During her initial meeting with Peter, both Clarissa and Peter hold sharp objects (Clarissa’s knitting needle and Peter’s pocket knife). These objects seem to hint at the hostility and aggression that is bubbling just under the surface of this conversation (as we see when Clarissa reflects on how Peter is always [exact quote]). I’d like to close-read this passage and see what it can tell us about how Woolf is thinking about such issues as gender, marriage, friendship, and the relationship between the past and the present. I’d also like to talk about Peter’s pocket knife. Why does he keep fiddling with this? And why is it important that it is a knife that he is playing with (as opposed to some other object)?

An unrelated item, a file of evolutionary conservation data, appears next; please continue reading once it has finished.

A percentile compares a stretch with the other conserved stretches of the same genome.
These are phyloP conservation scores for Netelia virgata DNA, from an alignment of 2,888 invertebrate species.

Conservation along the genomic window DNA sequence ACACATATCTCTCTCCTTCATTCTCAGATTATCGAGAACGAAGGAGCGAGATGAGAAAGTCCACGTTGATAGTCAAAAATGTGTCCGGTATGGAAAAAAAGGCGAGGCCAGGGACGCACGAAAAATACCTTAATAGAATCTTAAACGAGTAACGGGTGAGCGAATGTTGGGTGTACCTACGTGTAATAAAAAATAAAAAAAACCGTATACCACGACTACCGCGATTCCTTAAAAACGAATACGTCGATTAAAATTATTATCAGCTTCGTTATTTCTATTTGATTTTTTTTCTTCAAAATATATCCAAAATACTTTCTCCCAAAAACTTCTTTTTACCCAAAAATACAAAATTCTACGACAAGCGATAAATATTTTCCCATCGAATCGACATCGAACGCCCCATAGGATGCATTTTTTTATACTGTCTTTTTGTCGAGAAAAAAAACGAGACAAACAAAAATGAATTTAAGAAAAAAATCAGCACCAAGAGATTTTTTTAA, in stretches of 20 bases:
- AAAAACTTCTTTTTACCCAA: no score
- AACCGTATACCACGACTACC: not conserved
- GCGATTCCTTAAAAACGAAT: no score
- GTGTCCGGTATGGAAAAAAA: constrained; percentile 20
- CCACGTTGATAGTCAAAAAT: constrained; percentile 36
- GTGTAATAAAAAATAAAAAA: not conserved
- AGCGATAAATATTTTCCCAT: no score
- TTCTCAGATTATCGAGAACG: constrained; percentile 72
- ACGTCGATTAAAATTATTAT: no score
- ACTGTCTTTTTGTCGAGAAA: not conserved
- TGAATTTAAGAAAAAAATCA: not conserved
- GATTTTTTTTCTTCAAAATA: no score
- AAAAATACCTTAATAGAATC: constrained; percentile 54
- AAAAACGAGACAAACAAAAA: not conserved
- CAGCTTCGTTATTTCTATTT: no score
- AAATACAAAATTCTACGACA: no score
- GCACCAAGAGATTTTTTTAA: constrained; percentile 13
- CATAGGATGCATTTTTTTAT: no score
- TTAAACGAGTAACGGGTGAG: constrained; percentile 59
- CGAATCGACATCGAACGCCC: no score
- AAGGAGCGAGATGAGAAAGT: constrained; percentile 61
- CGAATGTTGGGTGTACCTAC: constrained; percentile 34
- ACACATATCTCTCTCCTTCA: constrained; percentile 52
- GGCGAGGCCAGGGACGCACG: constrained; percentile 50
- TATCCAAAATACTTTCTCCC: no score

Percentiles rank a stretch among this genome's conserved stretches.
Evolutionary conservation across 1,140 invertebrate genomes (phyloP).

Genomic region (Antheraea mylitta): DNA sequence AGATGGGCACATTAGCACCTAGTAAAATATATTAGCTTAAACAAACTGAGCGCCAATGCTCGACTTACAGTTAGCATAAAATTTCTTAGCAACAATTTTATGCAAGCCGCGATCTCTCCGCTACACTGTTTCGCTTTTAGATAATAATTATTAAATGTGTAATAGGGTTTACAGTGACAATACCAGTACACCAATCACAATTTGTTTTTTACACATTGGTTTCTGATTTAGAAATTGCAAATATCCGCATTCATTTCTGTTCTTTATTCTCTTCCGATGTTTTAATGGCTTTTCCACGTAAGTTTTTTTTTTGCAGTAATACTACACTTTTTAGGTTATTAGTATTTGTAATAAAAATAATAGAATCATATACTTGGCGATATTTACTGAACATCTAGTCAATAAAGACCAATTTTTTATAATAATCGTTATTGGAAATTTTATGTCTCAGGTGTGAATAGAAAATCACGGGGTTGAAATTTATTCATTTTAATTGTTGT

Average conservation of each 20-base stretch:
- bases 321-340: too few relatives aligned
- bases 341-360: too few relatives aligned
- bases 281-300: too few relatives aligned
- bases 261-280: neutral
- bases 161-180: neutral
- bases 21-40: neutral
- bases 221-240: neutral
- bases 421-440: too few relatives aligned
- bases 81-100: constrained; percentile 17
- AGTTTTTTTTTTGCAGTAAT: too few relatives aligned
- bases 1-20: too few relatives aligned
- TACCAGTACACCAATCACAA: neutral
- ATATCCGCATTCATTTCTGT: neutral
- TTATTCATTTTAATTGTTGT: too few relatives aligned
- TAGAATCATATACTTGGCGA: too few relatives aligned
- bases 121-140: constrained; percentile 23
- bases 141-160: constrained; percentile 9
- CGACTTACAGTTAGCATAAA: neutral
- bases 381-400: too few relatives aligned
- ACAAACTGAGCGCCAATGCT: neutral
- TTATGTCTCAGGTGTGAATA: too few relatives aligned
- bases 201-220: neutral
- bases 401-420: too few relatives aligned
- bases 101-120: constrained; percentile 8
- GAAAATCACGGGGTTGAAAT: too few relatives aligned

At times, this novel almost feels like it is two completely different stories stitched together. On the one hand, we have Clarissa’s story, which revolves around her party and her memories of Bourton. On the other hand, we have Septimus’s story, which more directly concerns shell shock and the legacies of World War I. Note that there is very little overlap between the overt themes of these two sections–Clarissa rarely thinks about the war, and Septimus has little experience of the upper-class world inhabited by Clarissa. So what, then, is Woolf doing by combining these two stories in her novel? How do these two tales connect with one another? What similar themes are they speaking to? And why might Woolf have decided to approach these themes through two somewhat disconnected stories?
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